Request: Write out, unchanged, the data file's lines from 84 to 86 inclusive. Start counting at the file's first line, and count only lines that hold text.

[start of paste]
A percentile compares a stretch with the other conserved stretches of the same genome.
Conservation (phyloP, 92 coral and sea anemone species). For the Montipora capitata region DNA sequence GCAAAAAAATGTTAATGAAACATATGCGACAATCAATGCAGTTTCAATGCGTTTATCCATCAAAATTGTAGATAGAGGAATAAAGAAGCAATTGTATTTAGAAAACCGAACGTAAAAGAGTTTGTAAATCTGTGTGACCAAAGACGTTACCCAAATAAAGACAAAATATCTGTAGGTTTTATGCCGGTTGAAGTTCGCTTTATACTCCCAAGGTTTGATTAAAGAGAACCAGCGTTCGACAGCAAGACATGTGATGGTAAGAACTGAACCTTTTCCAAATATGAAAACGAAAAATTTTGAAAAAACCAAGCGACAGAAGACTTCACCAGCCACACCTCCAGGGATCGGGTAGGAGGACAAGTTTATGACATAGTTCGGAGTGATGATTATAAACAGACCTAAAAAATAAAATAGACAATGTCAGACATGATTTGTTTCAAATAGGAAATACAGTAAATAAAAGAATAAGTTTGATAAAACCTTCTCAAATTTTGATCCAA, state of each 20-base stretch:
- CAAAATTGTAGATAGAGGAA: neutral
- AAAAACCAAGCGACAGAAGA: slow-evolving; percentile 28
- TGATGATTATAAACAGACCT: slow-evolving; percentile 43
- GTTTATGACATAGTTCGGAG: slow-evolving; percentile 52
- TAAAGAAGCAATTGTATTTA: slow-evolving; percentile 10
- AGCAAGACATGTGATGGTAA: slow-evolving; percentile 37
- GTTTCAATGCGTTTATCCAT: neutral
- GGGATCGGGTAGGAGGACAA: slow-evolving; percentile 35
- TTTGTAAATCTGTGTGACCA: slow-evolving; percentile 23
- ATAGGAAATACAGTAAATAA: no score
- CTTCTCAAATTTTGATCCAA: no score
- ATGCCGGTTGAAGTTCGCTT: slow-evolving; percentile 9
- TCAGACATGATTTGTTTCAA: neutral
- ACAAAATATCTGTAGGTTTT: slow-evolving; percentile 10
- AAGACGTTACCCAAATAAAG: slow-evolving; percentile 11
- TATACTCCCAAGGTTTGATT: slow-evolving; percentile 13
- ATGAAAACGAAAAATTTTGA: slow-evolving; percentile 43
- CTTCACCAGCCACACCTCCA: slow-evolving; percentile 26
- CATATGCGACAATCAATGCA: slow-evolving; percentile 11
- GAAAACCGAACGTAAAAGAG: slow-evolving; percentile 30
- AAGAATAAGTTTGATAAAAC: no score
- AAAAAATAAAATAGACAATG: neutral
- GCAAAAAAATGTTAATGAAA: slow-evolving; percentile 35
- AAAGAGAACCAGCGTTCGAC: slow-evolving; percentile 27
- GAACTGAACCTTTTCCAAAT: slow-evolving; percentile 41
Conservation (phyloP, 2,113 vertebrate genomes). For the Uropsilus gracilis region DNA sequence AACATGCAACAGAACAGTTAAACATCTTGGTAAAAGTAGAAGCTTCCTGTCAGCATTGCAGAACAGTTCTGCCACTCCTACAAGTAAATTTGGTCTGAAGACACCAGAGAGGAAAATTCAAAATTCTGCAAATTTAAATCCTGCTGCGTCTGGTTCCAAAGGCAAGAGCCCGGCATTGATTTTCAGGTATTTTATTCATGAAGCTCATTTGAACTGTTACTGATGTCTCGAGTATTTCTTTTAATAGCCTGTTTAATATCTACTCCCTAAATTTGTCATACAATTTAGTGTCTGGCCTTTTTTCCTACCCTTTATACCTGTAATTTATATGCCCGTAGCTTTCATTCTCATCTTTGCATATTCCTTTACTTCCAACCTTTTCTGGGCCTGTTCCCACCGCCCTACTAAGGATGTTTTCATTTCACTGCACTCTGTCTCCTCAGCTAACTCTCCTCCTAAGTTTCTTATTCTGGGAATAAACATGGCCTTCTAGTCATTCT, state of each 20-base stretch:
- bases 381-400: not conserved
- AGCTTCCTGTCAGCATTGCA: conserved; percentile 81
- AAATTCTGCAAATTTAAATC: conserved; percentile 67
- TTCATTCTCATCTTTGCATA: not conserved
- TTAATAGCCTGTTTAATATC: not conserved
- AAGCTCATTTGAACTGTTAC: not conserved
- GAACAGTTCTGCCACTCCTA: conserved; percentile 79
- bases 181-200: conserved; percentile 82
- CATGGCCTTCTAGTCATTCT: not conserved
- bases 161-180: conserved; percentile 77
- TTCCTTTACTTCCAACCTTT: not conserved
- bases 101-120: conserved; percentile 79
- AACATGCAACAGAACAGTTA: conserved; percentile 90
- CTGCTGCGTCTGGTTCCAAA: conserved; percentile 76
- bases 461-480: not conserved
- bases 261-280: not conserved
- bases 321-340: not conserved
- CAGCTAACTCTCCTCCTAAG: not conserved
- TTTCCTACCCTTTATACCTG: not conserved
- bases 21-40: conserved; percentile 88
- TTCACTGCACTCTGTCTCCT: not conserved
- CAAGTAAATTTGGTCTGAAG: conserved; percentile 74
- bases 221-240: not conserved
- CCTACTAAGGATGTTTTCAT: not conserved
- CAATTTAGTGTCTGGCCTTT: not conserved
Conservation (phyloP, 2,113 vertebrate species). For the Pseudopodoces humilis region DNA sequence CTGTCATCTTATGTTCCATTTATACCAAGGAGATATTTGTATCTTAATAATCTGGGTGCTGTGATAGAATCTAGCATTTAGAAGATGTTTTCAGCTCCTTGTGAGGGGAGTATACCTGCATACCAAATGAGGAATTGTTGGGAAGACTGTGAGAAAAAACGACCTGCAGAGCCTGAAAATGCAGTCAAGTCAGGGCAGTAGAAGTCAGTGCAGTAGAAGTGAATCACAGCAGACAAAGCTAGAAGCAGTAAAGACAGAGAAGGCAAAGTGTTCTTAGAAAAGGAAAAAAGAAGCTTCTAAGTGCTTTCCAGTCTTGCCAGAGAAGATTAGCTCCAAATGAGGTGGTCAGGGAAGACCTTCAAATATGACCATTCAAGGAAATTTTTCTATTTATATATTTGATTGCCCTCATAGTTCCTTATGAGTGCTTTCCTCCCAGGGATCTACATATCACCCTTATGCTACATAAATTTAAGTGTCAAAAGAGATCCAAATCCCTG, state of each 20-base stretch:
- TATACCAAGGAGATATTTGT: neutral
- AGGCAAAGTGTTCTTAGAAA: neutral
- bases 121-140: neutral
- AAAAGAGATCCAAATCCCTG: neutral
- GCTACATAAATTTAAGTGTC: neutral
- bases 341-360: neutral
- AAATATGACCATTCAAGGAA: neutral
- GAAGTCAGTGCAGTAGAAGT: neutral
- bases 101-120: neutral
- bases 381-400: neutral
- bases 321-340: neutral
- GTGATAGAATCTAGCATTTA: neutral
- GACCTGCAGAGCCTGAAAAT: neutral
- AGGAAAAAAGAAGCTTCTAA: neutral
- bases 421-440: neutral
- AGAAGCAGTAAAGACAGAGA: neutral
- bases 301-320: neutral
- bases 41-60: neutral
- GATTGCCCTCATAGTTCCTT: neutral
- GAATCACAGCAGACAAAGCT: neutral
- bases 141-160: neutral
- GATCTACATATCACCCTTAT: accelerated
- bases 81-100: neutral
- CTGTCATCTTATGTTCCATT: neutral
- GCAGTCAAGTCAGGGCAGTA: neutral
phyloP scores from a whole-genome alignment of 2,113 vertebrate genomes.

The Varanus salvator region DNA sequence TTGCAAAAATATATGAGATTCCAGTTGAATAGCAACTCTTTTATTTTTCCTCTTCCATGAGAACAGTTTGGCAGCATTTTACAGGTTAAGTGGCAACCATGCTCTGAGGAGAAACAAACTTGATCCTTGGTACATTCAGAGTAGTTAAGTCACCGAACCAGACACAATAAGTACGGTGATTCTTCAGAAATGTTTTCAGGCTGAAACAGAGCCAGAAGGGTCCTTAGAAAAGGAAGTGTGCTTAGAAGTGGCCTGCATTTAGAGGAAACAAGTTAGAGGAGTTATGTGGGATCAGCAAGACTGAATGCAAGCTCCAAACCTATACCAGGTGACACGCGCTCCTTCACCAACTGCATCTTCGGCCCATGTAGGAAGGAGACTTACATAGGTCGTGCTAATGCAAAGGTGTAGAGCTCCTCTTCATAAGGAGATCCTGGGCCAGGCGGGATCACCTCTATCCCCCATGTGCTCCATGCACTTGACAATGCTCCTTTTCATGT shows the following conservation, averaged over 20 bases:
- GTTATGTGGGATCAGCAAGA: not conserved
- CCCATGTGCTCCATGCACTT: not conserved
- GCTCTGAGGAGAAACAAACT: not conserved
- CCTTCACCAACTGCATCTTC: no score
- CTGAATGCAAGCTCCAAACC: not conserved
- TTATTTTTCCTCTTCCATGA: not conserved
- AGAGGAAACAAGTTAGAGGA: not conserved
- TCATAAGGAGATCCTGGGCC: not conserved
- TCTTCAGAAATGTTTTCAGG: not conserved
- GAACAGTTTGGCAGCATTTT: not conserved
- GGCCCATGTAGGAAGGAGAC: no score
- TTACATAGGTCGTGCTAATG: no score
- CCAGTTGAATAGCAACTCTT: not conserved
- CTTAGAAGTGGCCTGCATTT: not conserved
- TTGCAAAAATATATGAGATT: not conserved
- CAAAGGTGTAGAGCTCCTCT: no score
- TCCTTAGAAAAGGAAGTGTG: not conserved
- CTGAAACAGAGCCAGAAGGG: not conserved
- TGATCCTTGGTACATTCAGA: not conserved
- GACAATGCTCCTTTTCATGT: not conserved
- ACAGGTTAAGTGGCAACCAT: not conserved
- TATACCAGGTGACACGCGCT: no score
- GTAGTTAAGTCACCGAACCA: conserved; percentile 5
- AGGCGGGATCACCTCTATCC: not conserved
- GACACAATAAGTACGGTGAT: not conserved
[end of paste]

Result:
- GCTCTGAGGAGAAACAAACT: not conserved
- CCTTCACCAACTGCATCTTC: no score
- CTGAATGCAAGCTCCAAACC: not conserved